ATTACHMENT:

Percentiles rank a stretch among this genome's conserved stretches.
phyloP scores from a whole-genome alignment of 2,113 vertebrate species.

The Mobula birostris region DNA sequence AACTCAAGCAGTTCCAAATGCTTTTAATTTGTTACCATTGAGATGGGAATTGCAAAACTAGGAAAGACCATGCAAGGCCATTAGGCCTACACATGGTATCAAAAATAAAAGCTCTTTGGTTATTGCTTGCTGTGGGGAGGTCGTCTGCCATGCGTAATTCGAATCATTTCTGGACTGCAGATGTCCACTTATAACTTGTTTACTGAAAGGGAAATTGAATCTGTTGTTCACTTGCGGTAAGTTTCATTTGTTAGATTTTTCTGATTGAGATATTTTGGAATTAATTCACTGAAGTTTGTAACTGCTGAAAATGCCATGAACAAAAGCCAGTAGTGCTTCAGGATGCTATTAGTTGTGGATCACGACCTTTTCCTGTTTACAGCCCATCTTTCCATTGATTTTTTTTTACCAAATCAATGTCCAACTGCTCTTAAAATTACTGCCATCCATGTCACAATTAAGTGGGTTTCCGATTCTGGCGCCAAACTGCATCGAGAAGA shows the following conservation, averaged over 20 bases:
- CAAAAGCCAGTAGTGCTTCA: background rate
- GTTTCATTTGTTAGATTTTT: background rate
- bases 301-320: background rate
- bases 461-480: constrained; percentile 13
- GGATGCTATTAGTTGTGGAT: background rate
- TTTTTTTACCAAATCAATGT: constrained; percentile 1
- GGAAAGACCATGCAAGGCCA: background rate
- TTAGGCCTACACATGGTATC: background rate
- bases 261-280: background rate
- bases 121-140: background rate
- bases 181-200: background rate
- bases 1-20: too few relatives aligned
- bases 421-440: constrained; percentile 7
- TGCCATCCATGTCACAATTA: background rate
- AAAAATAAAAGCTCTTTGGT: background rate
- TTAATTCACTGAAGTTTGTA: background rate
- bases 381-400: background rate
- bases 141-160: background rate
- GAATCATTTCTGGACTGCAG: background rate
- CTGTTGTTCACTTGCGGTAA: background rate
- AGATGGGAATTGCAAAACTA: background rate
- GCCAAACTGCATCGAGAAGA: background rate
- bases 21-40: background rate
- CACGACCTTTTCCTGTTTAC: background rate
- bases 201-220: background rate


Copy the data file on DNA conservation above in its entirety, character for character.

Percentiles rank a stretch among this genome's conserved stretches.
phyloP scores from a whole-genome alignment of 2,113 vertebrate species.

The Mobula birostris region DNA sequence AACTCAAGCAGTTCCAAATGCTTTTAATTTGTTACCATTGAGATGGGAATTGCAAAACTAGGAAAGACCATGCAAGGCCATTAGGCCTACACATGGTATCAAAAATAAAAGCTCTTTGGTTATTGCTTGCTGTGGGGAGGTCGTCTGCCATGCGTAATTCGAATCATTTCTGGACTGCAGATGTCCACTTATAACTTGTTTACTGAAAGGGAAATTGAATCTGTTGTTCACTTGCGGTAAGTTTCATTTGTTAGATTTTTCTGATTGAGATATTTTGGAATTAATTCACTGAAGTTTGTAACTGCTGAAAATGCCATGAACAAAAGCCAGTAGTGCTTCAGGATGCTATTAGTTGTGGATCACGACCTTTTCCTGTTTACAGCCCATCTTTCCATTGATTTTTTTTTACCAAATCAATGTCCAACTGCTCTTAAAATTACTGCCATCCATGTCACAATTAAGTGGGTTTCCGATTCTGGCGCCAAACTGCATCGAGAAGA shows the following conservation, averaged over 20 bases:
- CAAAAGCCAGTAGTGCTTCA: background rate
- GTTTCATTTGTTAGATTTTT: background rate
- bases 301-320: background rate
- bases 461-480: constrained; percentile 13
- GGATGCTATTAGTTGTGGAT: background rate
- TTTTTTTACCAAATCAATGT: constrained; percentile 1
- GGAAAGACCATGCAAGGCCA: background rate
- TTAGGCCTACACATGGTATC: background rate
- bases 261-280: background rate
- bases 121-140: background rate
- bases 181-200: background rate
- bases 1-20: too few relatives aligned
- bases 421-440: constrained; percentile 7
- TGCCATCCATGTCACAATTA: background rate
- AAAAATAAAAGCTCTTTGGT: background rate
- TTAATTCACTGAAGTTTGTA: background rate
- bases 381-400: background rate
- bases 141-160: background rate
- GAATCATTTCTGGACTGCAG: background rate
- CTGTTGTTCACTTGCGGTAA: background rate
- AGATGGGAATTGCAAAACTA: background rate
- GCCAAACTGCATCGAGAAGA: background rate
- bases 21-40: background rate
- CACGACCTTTTCCTGTTTAC: background rate
- bases 201-220: background rate